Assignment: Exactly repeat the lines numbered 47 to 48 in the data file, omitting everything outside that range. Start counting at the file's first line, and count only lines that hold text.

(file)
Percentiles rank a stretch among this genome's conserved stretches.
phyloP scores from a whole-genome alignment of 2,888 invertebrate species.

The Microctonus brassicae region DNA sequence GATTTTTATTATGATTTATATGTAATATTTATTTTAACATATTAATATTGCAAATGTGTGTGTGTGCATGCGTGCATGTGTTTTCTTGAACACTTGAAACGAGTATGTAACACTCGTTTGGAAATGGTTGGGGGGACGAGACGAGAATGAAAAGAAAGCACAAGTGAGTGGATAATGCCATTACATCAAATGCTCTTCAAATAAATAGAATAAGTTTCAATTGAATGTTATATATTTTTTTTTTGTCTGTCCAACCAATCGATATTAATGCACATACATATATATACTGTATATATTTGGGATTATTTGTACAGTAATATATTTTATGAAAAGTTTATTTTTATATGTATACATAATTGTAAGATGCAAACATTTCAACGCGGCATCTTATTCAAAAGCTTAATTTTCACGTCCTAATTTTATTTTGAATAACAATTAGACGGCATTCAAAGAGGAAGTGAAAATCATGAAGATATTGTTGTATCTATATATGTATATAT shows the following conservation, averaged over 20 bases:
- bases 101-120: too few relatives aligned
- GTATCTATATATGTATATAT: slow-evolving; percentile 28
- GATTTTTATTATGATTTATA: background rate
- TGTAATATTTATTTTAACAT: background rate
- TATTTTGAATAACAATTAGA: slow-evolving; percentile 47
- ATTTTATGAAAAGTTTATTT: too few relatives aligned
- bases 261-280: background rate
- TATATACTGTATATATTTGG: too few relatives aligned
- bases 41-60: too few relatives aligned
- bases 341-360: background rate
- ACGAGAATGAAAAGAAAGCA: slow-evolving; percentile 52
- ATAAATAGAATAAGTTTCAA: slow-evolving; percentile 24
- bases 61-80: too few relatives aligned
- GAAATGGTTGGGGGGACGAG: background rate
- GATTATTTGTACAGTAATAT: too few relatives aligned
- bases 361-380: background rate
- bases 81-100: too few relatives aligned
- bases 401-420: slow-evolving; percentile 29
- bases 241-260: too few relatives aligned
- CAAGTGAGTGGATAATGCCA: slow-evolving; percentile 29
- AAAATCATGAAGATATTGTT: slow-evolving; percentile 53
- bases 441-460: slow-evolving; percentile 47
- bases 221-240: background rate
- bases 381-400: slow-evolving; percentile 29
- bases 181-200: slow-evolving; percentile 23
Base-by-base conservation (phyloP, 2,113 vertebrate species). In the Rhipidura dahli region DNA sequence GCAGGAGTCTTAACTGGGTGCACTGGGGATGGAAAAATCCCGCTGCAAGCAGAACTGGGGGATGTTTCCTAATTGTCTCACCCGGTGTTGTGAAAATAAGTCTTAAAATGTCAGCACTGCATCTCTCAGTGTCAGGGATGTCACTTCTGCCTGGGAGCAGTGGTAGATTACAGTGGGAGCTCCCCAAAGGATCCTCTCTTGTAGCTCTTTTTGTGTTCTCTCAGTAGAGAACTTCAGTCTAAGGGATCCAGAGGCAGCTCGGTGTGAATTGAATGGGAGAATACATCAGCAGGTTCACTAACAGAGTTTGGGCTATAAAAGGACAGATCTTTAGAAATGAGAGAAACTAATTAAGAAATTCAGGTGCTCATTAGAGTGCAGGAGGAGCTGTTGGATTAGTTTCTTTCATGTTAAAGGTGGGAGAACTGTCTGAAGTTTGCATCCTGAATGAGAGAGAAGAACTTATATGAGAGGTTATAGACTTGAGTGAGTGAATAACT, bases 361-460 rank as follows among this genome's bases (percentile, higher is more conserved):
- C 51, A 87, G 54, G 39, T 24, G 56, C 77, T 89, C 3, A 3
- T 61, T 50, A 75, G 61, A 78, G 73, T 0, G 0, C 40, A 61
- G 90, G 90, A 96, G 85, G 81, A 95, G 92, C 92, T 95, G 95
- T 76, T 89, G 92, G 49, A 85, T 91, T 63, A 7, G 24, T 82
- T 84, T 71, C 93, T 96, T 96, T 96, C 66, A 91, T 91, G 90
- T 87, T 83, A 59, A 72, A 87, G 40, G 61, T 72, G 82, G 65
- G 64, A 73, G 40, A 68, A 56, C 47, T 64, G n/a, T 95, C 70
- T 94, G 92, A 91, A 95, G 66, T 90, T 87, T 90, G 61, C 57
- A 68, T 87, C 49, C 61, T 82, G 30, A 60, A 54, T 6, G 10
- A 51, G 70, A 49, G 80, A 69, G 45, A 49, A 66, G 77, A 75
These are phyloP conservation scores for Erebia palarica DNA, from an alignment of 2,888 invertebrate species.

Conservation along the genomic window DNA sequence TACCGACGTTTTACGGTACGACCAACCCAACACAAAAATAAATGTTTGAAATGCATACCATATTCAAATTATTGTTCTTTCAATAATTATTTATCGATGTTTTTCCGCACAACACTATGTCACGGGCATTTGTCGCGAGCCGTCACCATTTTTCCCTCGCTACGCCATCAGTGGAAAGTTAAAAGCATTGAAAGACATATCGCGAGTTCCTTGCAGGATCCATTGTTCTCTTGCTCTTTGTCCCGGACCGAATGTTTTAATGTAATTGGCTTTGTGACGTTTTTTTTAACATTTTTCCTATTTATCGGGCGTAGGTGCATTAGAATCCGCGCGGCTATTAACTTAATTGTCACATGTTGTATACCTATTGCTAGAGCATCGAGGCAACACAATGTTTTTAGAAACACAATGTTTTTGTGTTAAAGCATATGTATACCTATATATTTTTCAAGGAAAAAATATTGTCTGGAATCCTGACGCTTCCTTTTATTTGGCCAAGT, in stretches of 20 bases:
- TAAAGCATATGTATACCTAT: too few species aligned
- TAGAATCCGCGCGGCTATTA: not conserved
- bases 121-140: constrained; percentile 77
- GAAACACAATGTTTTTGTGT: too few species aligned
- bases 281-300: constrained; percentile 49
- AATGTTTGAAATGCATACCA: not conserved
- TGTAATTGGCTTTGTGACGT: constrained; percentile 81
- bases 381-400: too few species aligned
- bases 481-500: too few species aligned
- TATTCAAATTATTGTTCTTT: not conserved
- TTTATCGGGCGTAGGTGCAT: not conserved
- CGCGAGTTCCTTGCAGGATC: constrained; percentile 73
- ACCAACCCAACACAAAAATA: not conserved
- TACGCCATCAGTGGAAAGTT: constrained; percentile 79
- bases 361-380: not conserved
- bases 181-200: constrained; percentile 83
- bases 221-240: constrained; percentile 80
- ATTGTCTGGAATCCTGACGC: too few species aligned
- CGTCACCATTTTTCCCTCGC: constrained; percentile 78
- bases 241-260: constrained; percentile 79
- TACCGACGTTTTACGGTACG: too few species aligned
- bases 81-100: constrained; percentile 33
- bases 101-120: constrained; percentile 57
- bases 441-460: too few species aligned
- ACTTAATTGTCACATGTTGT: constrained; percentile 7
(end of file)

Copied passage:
- AATGTTTGAAATGCATACCA: not conserved
- TGTAATTGGCTTTGTGACGT: constrained; percentile 81